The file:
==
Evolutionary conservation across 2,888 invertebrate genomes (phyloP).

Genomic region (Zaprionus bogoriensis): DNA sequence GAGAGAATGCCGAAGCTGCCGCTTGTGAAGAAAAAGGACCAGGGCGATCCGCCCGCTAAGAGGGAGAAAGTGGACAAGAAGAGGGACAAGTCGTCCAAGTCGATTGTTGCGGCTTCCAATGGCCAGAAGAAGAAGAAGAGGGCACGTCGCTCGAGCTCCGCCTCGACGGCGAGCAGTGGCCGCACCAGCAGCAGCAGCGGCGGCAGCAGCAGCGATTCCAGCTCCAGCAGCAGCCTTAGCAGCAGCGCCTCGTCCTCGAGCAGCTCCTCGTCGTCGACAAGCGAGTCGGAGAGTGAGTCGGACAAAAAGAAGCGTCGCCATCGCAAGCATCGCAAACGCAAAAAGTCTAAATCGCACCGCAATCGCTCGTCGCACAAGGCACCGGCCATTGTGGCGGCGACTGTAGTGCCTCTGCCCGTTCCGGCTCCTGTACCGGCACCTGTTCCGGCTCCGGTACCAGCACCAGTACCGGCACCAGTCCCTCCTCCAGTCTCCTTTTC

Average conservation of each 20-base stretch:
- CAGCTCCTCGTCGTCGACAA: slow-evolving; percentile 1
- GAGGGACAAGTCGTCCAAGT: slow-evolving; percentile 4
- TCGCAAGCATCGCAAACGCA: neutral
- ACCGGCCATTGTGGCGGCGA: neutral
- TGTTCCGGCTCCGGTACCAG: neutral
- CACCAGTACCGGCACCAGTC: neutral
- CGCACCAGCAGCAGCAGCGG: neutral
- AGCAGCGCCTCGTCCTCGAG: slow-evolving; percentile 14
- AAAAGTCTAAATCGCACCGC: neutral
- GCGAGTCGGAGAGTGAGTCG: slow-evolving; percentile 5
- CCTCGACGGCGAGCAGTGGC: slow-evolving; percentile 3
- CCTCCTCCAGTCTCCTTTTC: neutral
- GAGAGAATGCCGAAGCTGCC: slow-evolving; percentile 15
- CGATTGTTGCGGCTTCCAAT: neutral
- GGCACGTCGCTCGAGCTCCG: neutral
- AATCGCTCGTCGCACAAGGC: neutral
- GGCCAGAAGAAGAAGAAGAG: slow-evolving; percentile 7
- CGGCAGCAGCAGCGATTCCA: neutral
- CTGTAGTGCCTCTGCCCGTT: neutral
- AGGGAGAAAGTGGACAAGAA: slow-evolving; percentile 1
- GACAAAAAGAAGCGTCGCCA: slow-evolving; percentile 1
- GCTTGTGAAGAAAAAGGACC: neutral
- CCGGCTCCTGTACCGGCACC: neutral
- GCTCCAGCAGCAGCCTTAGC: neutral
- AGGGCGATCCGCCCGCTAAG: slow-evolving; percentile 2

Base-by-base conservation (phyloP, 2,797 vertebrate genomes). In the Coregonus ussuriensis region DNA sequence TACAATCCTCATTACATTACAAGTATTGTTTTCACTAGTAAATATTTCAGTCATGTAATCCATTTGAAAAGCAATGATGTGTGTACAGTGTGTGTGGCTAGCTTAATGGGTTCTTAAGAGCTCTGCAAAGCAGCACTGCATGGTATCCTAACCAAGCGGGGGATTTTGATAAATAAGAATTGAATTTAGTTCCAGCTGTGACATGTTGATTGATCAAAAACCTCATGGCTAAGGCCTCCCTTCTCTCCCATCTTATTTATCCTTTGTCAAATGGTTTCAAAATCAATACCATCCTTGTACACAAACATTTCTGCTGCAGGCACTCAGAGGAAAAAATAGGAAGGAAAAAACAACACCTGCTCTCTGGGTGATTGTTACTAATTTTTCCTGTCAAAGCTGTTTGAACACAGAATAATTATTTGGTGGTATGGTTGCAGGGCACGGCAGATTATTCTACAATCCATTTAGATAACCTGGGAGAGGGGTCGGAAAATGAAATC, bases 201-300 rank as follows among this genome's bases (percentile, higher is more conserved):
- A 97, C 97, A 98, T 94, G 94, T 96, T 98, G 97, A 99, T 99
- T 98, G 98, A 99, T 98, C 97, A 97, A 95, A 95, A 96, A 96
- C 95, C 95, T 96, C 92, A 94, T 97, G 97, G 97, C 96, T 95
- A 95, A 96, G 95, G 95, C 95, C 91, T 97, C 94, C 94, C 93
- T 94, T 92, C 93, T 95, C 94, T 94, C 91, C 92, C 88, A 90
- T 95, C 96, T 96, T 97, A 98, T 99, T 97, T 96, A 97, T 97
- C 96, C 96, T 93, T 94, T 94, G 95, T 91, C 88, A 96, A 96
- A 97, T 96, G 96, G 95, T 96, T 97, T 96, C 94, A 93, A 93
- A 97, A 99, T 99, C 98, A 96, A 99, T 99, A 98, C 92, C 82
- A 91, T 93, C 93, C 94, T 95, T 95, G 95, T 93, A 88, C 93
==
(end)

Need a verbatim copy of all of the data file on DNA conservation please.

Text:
Evolutionary conservation across 2,888 invertebrate genomes (phyloP).

Genomic region (Zaprionus bogoriensis): DNA sequence GAGAGAATGCCGAAGCTGCCGCTTGTGAAGAAAAAGGACCAGGGCGATCCGCCCGCTAAGAGGGAGAAAGTGGACAAGAAGAGGGACAAGTCGTCCAAGTCGATTGTTGCGGCTTCCAATGGCCAGAAGAAGAAGAAGAGGGCACGTCGCTCGAGCTCCGCCTCGACGGCGAGCAGTGGCCGCACCAGCAGCAGCAGCGGCGGCAGCAGCAGCGATTCCAGCTCCAGCAGCAGCCTTAGCAGCAGCGCCTCGTCCTCGAGCAGCTCCTCGTCGTCGACAAGCGAGTCGGAGAGTGAGTCGGACAAAAAGAAGCGTCGCCATCGCAAGCATCGCAAACGCAAAAAGTCTAAATCGCACCGCAATCGCTCGTCGCACAAGGCACCGGCCATTGTGGCGGCGACTGTAGTGCCTCTGCCCGTTCCGGCTCCTGTACCGGCACCTGTTCCGGCTCCGGTACCAGCACCAGTACCGGCACCAGTCCCTCCTCCAGTCTCCTTTTC

Average conservation of each 20-base stretch:
- CAGCTCCTCGTCGTCGACAA: slow-evolving; percentile 1
- GAGGGACAAGTCGTCCAAGT: slow-evolving; percentile 4
- TCGCAAGCATCGCAAACGCA: neutral
- ACCGGCCATTGTGGCGGCGA: neutral
- TGTTCCGGCTCCGGTACCAG: neutral
- CACCAGTACCGGCACCAGTC: neutral
- CGCACCAGCAGCAGCAGCGG: neutral
- AGCAGCGCCTCGTCCTCGAG: slow-evolving; percentile 14
- AAAAGTCTAAATCGCACCGC: neutral
- GCGAGTCGGAGAGTGAGTCG: slow-evolving; percentile 5
- CCTCGACGGCGAGCAGTGGC: slow-evolving; percentile 3
- CCTCCTCCAGTCTCCTTTTC: neutral
- GAGAGAATGCCGAAGCTGCC: slow-evolving; percentile 15
- CGATTGTTGCGGCTTCCAAT: neutral
- GGCACGTCGCTCGAGCTCCG: neutral
- AATCGCTCGTCGCACAAGGC: neutral
- GGCCAGAAGAAGAAGAAGAG: slow-evolving; percentile 7
- CGGCAGCAGCAGCGATTCCA: neutral
- CTGTAGTGCCTCTGCCCGTT: neutral
- AGGGAGAAAGTGGACAAGAA: slow-evolving; percentile 1
- GACAAAAAGAAGCGTCGCCA: slow-evolving; percentile 1
- GCTTGTGAAGAAAAAGGACC: neutral
- CCGGCTCCTGTACCGGCACC: neutral
- GCTCCAGCAGCAGCCTTAGC: neutral
- AGGGCGATCCGCCCGCTAAG: slow-evolving; percentile 2

Base-by-base conservation (phyloP, 2,797 vertebrate genomes). In the Coregonus ussuriensis region DNA sequence TACAATCCTCATTACATTACAAGTATTGTTTTCACTAGTAAATATTTCAGTCATGTAATCCATTTGAAAAGCAATGATGTGTGTACAGTGTGTGTGGCTAGCTTAATGGGTTCTTAAGAGCTCTGCAAAGCAGCACTGCATGGTATCCTAACCAAGCGGGGGATTTTGATAAATAAGAATTGAATTTAGTTCCAGCTGTGACATGTTGATTGATCAAAAACCTCATGGCTAAGGCCTCCCTTCTCTCCCATCTTATTTATCCTTTGTCAAATGGTTTCAAAATCAATACCATCCTTGTACACAAACATTTCTGCTGCAGGCACTCAGAGGAAAAAATAGGAAGGAAAAAACAACACCTGCTCTCTGGGTGATTGTTACTAATTTTTCCTGTCAAAGCTGTTTGAACACAGAATAATTATTTGGTGGTATGGTTGCAGGGCACGGCAGATTATTCTACAATCCATTTAGATAACCTGGGAGAGGGGTCGGAAAATGAAATC, bases 201-300 rank as follows among this genome's bases (percentile, higher is more conserved):
- A 97, C 97, A 98, T 94, G 94, T 96, T 98, G 97, A 99, T 99
- T 98, G 98, A 99, T 98, C 97, A 97, A 95, A 95, A 96, A 96
- C 95, C 95, T 96, C 92, A 94, T 97, G 97, G 97, C 96, T 95
- A 95, A 96, G 95, G 95, C 95, C 91, T 97, C 94, C 94, C 93
- T 94, T 92, C 93, T 95, C 94, T 94, C 91, C 92, C 88, A 90
- T 95, C 96, T 96, T 97, A 98, T 99, T 97, T 96, A 97, T 97
- C 96, C 96, T 93, T 94, T 94, G 95, T 91, C 88, A 96, A 96
- A 97, T 96, G 96, G 95, T 96, T 97, T 96, C 94, A 93, A 93
- A 97, A 99, T 99, C 98, A 96, A 99, T 99, A 98, C 92, C 82
- A 91, T 93, C 93, C 94, T 95, T 95, G 95, T 93, A 88, C 93